The Other 10: How Phil Jackson and Jerry Krause rebuilt the totem pole and created a new champion

Lesson 3

Excerpt from “How The GOAT Was Built: Six Life Lessons From the 1996 Chicago Bulls

Lesson #3: Surround yourself with humble talent for a unified mission

by Jack M Silverstein (@readjack)

The biggest fallacy about the 1990s Bulls is that they won six championships. That is, that one team won six.

In reality, two teams won three.

I’ve always found the 28 months between the ’93 Finals and the ’96 season one of the most interesting periods of Chicago sports history. In that time, Jerry Krause transformed one three-peat team into another.


The 1995-96 NBA Champion Chicago Bulls
The 1995-96 Chicago Bulls, before the midseason signing of John Salley. (Copyright NBAE 1996. Photo by NBA Photo Library/ NBAE/ Getty Images)

Where you stand on the “Which team would win, first three-peat or second three-peat?” question depends on three factors: which MJ you think was better, which Scottie you think was better, and the other 10.

And while a strong case can be made for the first three-peat (better defensive center, more shooters, a younger roster, more down-low muscle men, traditional low-post scoring), I pick the second three-peat, and not because that group won 18 more regular season games. I pick them because of what I believe to be the main cause of that 18-win bump: hierarchy.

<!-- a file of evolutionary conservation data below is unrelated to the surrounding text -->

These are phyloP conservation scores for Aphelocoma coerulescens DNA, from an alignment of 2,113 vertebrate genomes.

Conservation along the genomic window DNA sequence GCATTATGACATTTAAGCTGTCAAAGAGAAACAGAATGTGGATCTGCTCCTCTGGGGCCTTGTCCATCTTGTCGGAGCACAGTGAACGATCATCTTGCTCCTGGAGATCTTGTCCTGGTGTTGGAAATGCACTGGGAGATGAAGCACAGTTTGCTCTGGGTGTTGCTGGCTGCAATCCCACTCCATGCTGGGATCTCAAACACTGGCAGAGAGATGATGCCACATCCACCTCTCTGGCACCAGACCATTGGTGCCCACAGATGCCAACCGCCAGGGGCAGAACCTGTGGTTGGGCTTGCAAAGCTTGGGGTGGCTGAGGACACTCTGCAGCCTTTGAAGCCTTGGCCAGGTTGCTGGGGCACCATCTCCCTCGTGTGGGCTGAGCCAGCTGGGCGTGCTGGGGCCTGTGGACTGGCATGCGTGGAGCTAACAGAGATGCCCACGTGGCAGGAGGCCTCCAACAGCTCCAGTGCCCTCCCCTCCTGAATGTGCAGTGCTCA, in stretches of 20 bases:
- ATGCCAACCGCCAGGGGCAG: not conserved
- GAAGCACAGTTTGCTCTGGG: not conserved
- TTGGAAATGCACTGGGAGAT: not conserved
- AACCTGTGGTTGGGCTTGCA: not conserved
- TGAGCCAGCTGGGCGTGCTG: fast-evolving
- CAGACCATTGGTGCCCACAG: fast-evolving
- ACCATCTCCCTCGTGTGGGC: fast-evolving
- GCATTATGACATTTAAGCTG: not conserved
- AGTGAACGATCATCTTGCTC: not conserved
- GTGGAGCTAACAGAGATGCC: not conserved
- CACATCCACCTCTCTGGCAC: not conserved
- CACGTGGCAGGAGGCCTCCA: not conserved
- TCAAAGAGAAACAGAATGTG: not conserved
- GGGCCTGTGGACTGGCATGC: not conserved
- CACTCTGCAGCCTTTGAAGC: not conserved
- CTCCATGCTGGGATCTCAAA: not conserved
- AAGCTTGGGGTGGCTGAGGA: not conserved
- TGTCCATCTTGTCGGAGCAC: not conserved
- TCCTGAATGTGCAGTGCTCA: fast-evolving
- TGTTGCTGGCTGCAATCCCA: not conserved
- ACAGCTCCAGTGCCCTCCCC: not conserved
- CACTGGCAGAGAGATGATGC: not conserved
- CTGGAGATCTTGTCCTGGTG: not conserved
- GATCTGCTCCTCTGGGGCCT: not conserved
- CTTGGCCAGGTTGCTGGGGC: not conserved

Rebuilding the totem pole

In Jackson’s 2013 memoir “Eleven Rings,” Jackson reprinted two sets of portraits he commissioned by Chicago artist Tim Anderson. The first were the nine guys on all three teams from the first three-peat. The second were the 10 guys on all three teams from the second three-peat. Jackson called them his “totem poles.”

They are wonderful portraits. Yet when I first saw them, one thing jumped out at me. In the first set, every player is looking on an angle — off-screen, as it were. In the second set, every player is looking straight into the eyes of the viewer.

The difference wasn’t intentional. For the first set, Anderson snapped Polaroids of the players during broadcasts, largely when they were at the foul line. For the second set, “I was just trying to get everybody to look like they look, with their attitude,” Anderson told me.

Still, the unity in vision and purpose depicted in those portraits is, to me, the perfect image of the second three-peat. On the first three-peat, Scottie wanted to be Mike and Horace wanted to be Scottie and Stacey wanted to be Horace and B.J. wanted to be Pax and Perdue wanted to be Cartwright and Scott Williams wanted to be Perdue. On the second three-peat, everyone knew their place from 1 to 12.